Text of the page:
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Filtration Applications

Reverse Osmosis

Milk

Whole Milk

Preconcentration Ahead of Cheese Production

Whole milk can be concentrated with Reverse Osmosis (RO) to levels of 25-30% total solids (TS). This represents a 2-2.5x volume concentration factor (VCF).

RO refers to a pressure driven membrane separation technique in which a membrane is employed to separate different components in a fluid mixture. RO membranes have pore sizes less than 0.001 micron. Separation occurs based on molecular size and chemical interactions between the membrane and fluid components that are in contact with the membrane. In this process, pressure is used to push water molecules through the pores of a membrane while retaining the colloidal solids and salts. Typical operating pressures range from 450-600 psi.

Permeate quality from RO systems depends on the quality and composition of the feed and the level of concentration. The higher the TS, the greater the amount of constituents in the permeate. Typically, RO permeate will contain small (but measurable) amounts of organic solids. The process performance is greatly affected by operating parameters such as feed flow rate, pressure, temperature, pH, micro-biological quality of feed stream, feed concentration, and fouling characteristics of the membrane for various components.

Reverse Osmosis, which avoids the phase change seen with evaporation, preserves the functionality of proteins and the product does not have a cooked flavor. Processing temperature of whole milk is typically ~45°F. Systems are properly designed and operated to maintain the integrity of the fat molecules. Doing so prevents the rancidity caused by damaged or ruptured fat molecules.

Filtration Applications

Skim Milk

Buttermilk concentration by cold reverse osmosis (RO) is frequently used as an efficient and economical way to increase capacity of a skim milk evaporation operation. MSS' cold milk experience has shown it technically feasible to pre-concentrate raw cold (45°F) whole milk without fat damage, excessive fouling, or any rancidity. By locating the cold RO ahead of the existing HTST/separator, the existing equipment does not need to be revised. Up to 25% increase in plant capacity can be achieved with the addition of a cold whole milk RO without increasing separator or pasteurizer capacity. Although the cost for a cold whole milk RO is somewhat higher that a warm skim RO, the savings by not increasing the pasteurizer and not adding to the separation capacity results in an overall lower investment. Generally, membranes operated colder at lower concentration last longer. The cold RO permeate can effectively be utilized for cream pre-cooling or other energy saving applications.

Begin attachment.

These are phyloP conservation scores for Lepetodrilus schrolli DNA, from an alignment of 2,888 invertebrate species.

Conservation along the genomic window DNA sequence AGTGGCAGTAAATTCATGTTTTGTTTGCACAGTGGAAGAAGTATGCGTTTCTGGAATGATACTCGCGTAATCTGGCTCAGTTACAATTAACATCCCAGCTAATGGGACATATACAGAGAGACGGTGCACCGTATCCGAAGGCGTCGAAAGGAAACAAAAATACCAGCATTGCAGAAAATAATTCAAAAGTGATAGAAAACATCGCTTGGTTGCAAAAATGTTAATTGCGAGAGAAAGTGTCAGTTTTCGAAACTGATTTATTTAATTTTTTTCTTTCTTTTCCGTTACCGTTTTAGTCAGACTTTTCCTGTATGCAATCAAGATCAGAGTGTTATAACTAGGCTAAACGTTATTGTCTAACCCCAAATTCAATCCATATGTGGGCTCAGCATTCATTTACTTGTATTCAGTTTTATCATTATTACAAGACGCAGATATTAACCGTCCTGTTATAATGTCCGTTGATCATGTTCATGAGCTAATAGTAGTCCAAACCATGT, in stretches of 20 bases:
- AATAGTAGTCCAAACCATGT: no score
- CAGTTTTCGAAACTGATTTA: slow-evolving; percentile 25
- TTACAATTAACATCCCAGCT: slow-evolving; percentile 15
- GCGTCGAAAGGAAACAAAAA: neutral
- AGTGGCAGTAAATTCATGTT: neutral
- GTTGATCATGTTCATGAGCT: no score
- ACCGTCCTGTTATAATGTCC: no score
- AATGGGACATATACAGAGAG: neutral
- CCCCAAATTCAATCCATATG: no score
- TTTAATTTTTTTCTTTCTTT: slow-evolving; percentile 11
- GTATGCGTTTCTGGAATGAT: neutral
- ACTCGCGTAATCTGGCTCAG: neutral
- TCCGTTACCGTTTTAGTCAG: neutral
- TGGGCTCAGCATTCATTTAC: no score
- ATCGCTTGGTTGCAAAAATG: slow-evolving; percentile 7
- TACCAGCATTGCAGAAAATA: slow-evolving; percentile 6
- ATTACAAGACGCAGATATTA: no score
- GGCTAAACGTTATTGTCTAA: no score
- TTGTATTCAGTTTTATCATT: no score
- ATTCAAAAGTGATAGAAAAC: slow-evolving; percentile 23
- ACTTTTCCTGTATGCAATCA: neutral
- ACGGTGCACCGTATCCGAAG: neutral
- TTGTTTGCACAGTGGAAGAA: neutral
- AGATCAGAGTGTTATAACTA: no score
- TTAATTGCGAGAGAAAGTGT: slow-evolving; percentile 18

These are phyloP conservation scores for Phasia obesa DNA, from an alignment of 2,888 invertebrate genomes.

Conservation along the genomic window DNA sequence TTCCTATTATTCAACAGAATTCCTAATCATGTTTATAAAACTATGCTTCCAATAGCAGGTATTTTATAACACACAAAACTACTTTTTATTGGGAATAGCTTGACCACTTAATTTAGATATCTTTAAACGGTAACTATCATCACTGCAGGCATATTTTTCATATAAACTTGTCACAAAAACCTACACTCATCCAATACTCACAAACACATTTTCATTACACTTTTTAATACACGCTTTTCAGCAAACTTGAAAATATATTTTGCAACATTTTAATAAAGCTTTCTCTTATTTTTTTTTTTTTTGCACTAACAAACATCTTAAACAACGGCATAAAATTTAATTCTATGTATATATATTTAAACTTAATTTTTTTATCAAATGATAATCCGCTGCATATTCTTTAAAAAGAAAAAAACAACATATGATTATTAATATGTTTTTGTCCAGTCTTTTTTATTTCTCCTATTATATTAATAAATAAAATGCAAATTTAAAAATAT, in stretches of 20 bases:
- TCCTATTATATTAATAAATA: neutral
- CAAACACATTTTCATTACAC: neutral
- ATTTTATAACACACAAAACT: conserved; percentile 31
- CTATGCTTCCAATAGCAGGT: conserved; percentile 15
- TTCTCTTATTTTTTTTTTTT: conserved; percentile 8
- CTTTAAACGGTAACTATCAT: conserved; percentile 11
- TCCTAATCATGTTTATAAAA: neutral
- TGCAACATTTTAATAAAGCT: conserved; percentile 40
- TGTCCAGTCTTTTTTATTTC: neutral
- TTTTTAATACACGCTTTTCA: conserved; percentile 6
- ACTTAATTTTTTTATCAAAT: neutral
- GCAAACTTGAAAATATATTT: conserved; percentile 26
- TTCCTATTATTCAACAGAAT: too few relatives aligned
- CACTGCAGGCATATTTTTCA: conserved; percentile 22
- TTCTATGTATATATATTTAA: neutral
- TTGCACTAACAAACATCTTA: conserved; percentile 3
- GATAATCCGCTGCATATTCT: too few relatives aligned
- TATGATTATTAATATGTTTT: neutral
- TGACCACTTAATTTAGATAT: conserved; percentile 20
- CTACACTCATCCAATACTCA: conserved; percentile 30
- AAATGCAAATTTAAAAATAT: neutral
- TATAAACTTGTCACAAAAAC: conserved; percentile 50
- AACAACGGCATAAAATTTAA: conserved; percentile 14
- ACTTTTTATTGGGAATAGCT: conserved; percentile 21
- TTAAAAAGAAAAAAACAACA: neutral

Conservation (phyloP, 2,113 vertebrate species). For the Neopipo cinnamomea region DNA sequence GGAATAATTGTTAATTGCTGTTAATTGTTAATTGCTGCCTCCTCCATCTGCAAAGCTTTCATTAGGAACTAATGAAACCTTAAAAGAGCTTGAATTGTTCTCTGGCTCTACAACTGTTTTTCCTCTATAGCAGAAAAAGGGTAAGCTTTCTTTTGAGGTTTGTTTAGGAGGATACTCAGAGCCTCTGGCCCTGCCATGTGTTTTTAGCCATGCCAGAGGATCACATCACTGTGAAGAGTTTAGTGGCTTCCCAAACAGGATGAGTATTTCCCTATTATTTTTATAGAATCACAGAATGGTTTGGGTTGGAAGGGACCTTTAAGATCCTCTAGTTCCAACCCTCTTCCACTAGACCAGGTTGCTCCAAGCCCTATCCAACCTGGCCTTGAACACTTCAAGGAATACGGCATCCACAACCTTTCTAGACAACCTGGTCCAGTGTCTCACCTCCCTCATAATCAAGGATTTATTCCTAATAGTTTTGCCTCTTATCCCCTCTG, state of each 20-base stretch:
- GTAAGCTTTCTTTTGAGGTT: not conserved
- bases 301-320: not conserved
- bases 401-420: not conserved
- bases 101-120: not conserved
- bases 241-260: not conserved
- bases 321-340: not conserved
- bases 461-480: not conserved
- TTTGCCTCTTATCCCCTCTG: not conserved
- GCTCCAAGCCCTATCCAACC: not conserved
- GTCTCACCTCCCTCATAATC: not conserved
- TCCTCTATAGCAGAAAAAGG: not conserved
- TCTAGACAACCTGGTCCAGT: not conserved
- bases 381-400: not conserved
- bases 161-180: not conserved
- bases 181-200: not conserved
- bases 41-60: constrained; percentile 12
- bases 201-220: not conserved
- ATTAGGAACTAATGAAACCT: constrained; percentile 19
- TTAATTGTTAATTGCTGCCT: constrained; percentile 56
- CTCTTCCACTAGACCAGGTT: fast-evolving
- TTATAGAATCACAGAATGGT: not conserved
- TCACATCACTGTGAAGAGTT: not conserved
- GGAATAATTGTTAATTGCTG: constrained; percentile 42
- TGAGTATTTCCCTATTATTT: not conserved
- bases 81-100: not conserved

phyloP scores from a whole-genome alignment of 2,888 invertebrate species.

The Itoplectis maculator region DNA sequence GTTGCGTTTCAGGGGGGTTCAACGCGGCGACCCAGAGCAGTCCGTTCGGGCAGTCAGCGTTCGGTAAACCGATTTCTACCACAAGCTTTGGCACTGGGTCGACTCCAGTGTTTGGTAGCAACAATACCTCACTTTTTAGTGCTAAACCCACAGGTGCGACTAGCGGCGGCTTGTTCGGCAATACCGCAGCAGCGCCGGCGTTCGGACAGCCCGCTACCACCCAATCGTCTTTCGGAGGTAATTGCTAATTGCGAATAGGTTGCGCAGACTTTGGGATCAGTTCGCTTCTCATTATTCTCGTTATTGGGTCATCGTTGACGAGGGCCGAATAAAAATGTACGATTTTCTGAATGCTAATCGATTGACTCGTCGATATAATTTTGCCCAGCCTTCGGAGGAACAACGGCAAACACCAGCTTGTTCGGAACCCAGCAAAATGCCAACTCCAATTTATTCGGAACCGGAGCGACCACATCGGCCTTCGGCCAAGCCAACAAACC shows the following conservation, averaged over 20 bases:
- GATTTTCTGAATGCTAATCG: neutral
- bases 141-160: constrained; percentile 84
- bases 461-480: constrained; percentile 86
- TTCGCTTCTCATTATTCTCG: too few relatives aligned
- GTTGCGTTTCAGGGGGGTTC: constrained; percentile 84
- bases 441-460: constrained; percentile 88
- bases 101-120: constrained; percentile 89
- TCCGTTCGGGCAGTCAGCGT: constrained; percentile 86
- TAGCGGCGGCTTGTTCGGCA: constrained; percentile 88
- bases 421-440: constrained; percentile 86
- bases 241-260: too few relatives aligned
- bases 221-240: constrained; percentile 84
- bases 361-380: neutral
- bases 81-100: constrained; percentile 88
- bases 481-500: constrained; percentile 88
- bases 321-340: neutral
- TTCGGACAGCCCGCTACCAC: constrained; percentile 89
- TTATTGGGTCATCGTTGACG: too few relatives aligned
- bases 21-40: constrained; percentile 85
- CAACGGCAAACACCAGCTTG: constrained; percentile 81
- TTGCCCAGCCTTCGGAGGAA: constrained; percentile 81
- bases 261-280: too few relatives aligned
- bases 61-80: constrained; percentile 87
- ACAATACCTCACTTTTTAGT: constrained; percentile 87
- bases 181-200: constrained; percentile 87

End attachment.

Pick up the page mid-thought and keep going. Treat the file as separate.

Permeate quality from RO systems depends on the quality and composition of the feed and the level of concentration. The higher the TS, the greater the amount of constituents in the permeate. Typically, RO permeate will contain small (but measurable) amounts of organic solids. The process performance is greatly affected by operating parameters such as feed flow rate, pressure, temperature, pH and micro-biological quality of feed stream, feed concentration and fouling characteristics of the membrane for various components.

Reverse Osmosis, which avoids the phase change seen with evaporation, preserves the functionality of proteins and the product does not have a cooked flavor. Processing temperatures of skim milk are typically < 45°F or ~120°F. Skim milk can be concentrated for several reasons: reduced volume for transportation, increased production capacities, or increased TS for use in fortification. Cream skimmed from the milk prior to concentration with RO can be added to the concentrated skim in order to obtain "concentrated whole milk".

Filtration Applications


Whey

Sweet/Acid Whey

Whey concentration by reverse osmosis (RO) is frequently used to reduce volumes and increase solids content prior to transportation or further processing. RO refers to a pressure-driven membrane separation technique in which a membrane is employed to separate different components in a fluid mixture. A Reverse Osmosis membrane has pore sizes less than 0.001 micron and separation occurs based on molecular size and chemical interactions between the membrane and fluid components that are in contact with the membrane. In this process, pressure is used to push water molecules through the pores of a membrane while retaining the colloidal solids and salts. Typical operating pressures range from 450-600 psi.